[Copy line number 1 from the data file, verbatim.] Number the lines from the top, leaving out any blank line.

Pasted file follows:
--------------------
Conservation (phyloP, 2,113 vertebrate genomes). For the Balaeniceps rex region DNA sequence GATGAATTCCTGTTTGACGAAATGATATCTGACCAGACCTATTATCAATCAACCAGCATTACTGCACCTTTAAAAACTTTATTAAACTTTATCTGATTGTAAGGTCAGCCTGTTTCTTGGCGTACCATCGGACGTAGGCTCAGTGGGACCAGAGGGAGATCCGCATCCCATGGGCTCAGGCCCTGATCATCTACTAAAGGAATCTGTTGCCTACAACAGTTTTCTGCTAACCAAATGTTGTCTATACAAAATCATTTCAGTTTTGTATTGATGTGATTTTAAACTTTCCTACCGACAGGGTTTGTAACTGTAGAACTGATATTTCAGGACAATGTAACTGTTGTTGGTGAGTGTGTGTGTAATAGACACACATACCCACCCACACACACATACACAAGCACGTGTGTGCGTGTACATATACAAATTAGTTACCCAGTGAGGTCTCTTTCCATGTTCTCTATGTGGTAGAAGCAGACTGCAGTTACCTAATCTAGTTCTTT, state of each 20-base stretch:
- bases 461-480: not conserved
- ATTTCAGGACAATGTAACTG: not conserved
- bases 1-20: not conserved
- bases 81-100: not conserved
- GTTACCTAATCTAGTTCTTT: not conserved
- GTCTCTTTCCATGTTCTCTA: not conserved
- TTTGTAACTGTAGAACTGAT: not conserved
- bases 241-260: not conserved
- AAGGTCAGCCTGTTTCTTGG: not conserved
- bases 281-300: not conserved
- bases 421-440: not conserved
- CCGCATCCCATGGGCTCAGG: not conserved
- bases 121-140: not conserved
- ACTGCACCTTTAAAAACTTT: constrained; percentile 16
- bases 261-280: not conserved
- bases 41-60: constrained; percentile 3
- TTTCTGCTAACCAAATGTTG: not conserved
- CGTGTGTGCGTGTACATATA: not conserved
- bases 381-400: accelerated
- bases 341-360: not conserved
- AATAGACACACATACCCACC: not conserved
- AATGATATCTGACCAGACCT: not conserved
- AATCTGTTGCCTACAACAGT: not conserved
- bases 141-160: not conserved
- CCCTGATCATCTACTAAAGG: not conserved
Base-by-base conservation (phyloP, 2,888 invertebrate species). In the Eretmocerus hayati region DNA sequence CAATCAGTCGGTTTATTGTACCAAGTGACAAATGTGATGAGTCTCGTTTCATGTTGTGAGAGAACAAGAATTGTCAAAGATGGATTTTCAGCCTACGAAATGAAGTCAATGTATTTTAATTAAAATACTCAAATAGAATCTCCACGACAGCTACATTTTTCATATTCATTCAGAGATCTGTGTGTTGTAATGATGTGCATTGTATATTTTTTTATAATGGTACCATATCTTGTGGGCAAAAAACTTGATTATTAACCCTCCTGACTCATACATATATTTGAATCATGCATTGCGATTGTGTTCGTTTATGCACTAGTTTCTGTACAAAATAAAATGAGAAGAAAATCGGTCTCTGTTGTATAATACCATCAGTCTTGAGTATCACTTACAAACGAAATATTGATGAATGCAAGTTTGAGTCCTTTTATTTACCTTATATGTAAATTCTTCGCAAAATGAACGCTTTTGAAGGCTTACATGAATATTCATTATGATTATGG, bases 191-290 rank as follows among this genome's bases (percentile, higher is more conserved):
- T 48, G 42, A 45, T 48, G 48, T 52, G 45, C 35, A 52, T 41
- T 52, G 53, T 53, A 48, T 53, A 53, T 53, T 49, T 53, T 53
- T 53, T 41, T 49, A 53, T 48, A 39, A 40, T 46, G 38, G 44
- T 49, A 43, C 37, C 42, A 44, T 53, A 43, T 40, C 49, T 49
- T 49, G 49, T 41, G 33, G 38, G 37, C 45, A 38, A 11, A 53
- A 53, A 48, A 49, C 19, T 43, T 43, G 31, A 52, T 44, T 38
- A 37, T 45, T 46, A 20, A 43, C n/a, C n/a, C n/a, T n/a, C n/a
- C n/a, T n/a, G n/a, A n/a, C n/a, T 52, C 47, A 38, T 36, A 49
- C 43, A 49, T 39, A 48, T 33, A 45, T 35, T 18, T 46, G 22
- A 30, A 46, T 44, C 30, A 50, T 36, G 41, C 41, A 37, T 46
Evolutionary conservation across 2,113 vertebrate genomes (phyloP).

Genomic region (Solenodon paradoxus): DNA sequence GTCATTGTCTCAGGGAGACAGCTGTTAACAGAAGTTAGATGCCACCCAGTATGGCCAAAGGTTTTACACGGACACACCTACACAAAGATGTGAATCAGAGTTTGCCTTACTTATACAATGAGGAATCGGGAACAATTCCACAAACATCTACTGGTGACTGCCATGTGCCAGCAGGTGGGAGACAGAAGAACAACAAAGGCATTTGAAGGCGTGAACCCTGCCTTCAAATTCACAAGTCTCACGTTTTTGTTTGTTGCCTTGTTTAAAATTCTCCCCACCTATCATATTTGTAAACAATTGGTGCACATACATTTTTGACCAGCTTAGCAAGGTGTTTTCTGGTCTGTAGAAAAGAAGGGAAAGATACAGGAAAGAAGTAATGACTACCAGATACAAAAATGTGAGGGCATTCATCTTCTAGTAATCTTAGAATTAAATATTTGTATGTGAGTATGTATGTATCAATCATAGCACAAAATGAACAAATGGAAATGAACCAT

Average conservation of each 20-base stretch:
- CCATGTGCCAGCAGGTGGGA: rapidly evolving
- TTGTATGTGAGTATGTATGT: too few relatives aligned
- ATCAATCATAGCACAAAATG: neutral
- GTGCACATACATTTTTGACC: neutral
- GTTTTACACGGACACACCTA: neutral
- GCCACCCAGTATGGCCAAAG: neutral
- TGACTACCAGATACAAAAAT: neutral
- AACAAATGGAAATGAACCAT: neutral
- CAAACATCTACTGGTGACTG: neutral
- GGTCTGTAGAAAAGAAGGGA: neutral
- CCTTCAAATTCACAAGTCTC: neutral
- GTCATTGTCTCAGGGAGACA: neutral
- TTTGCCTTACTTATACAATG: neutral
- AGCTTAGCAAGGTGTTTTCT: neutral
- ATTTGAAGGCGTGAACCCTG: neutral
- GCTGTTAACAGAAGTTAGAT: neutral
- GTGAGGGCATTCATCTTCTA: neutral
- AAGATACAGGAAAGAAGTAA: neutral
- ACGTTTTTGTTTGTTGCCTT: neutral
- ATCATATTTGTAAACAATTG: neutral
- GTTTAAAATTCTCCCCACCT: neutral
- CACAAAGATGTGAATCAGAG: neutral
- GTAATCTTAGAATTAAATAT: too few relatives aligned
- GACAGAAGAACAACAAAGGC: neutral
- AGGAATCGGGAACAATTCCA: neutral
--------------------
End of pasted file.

Conservation (phyloP, 2,113 vertebrate genomes). For the Balaeniceps rex region DNA sequence GATGAATTCCTGTTTGACGAAATGATATCTGACCAGACCTATTATCAATCAACCAGCATTACTGCACCTTTAAAAACTTTATTAAACTTTATCTGATTGTAAGGTCAGCCTGTTTCTTGGCGTACCATCGGACGTAGGCTCAGTGGGACCAGAGGGAGATCCGCATCCCATGGGCTCAGGCCCTGATCATCTACTAAAGGAATCTGTTGCCTACAACAGTTTTCTGCTAACCAAATGTTGTCTATACAAAATCATTTCAGTTTTGTATTGATGTGATTTTAAACTTTCCTACCGACAGGGTTTGTAACTGTAGAACTGATATTTCAGGACAATGTAACTGTTGTTGGTGAGTGTGTGTGTAATAGACACACATACCCACCCACACACACATACACAAGCACGTGTGTGCGTGTACATATACAAATTAGTTACCCAGTGAGGTCTCTTTCCATGTTCTCTATGTGGTAGAAGCAGACTGCAGTTACCTAATCTAGTTCTTT, state of each 20-base stretch: